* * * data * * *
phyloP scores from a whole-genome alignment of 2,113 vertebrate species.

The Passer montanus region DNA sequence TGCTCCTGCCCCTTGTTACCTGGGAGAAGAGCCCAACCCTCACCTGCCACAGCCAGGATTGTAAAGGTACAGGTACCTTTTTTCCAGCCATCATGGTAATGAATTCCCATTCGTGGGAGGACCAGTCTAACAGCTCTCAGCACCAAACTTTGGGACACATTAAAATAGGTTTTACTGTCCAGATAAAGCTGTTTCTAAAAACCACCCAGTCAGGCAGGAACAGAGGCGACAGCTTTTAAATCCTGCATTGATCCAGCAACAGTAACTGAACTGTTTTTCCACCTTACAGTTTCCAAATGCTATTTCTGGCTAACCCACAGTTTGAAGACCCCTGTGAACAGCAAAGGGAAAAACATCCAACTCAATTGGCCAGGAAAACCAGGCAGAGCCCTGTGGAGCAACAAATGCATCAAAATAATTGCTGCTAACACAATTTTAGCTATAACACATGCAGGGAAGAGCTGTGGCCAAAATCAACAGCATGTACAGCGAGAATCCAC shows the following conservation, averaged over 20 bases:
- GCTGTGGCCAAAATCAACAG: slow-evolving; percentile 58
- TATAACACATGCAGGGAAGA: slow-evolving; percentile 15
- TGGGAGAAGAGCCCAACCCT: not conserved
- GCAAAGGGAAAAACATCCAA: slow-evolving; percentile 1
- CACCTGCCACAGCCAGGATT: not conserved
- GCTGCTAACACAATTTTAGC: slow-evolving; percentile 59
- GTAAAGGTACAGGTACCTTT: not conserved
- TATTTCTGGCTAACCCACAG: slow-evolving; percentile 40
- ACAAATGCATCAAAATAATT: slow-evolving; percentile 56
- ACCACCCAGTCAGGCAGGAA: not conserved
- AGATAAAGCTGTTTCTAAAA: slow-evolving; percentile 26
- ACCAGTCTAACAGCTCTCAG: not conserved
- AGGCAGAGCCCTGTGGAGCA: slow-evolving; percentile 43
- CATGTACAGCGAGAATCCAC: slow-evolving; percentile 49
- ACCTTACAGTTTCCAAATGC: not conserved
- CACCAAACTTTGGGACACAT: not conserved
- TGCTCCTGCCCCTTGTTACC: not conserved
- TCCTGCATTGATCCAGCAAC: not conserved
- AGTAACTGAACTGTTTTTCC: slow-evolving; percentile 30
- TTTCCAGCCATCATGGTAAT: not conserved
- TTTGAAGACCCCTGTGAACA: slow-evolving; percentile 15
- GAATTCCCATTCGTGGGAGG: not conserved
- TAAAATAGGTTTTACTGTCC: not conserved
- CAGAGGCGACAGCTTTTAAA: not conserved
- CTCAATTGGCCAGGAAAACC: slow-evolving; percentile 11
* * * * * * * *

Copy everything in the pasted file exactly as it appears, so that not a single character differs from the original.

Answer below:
phyloP scores from a whole-genome alignment of 2,113 vertebrate species.

The Passer montanus region DNA sequence TGCTCCTGCCCCTTGTTACCTGGGAGAAGAGCCCAACCCTCACCTGCCACAGCCAGGATTGTAAAGGTACAGGTACCTTTTTTCCAGCCATCATGGTAATGAATTCCCATTCGTGGGAGGACCAGTCTAACAGCTCTCAGCACCAAACTTTGGGACACATTAAAATAGGTTTTACTGTCCAGATAAAGCTGTTTCTAAAAACCACCCAGTCAGGCAGGAACAGAGGCGACAGCTTTTAAATCCTGCATTGATCCAGCAACAGTAACTGAACTGTTTTTCCACCTTACAGTTTCCAAATGCTATTTCTGGCTAACCCACAGTTTGAAGACCCCTGTGAACAGCAAAGGGAAAAACATCCAACTCAATTGGCCAGGAAAACCAGGCAGAGCCCTGTGGAGCAACAAATGCATCAAAATAATTGCTGCTAACACAATTTTAGCTATAACACATGCAGGGAAGAGCTGTGGCCAAAATCAACAGCATGTACAGCGAGAATCCAC shows the following conservation, averaged over 20 bases:
- GCTGTGGCCAAAATCAACAG: slow-evolving; percentile 58
- TATAACACATGCAGGGAAGA: slow-evolving; percentile 15
- TGGGAGAAGAGCCCAACCCT: not conserved
- GCAAAGGGAAAAACATCCAA: slow-evolving; percentile 1
- CACCTGCCACAGCCAGGATT: not conserved
- GCTGCTAACACAATTTTAGC: slow-evolving; percentile 59
- GTAAAGGTACAGGTACCTTT: not conserved
- TATTTCTGGCTAACCCACAG: slow-evolving; percentile 40
- ACAAATGCATCAAAATAATT: slow-evolving; percentile 56
- ACCACCCAGTCAGGCAGGAA: not conserved
- AGATAAAGCTGTTTCTAAAA: slow-evolving; percentile 26
- ACCAGTCTAACAGCTCTCAG: not conserved
- AGGCAGAGCCCTGTGGAGCA: slow-evolving; percentile 43
- CATGTACAGCGAGAATCCAC: slow-evolving; percentile 49
- ACCTTACAGTTTCCAAATGC: not conserved
- CACCAAACTTTGGGACACAT: not conserved
- TGCTCCTGCCCCTTGTTACC: not conserved
- TCCTGCATTGATCCAGCAAC: not conserved
- AGTAACTGAACTGTTTTTCC: slow-evolving; percentile 30
- TTTCCAGCCATCATGGTAAT: not conserved
- TTTGAAGACCCCTGTGAACA: slow-evolving; percentile 15
- GAATTCCCATTCGTGGGAGG: not conserved
- TAAAATAGGTTTTACTGTCC: not conserved
- CAGAGGCGACAGCTTTTAAA: not conserved
- CTCAATTGGCCAGGAAAACC: slow-evolving; percentile 11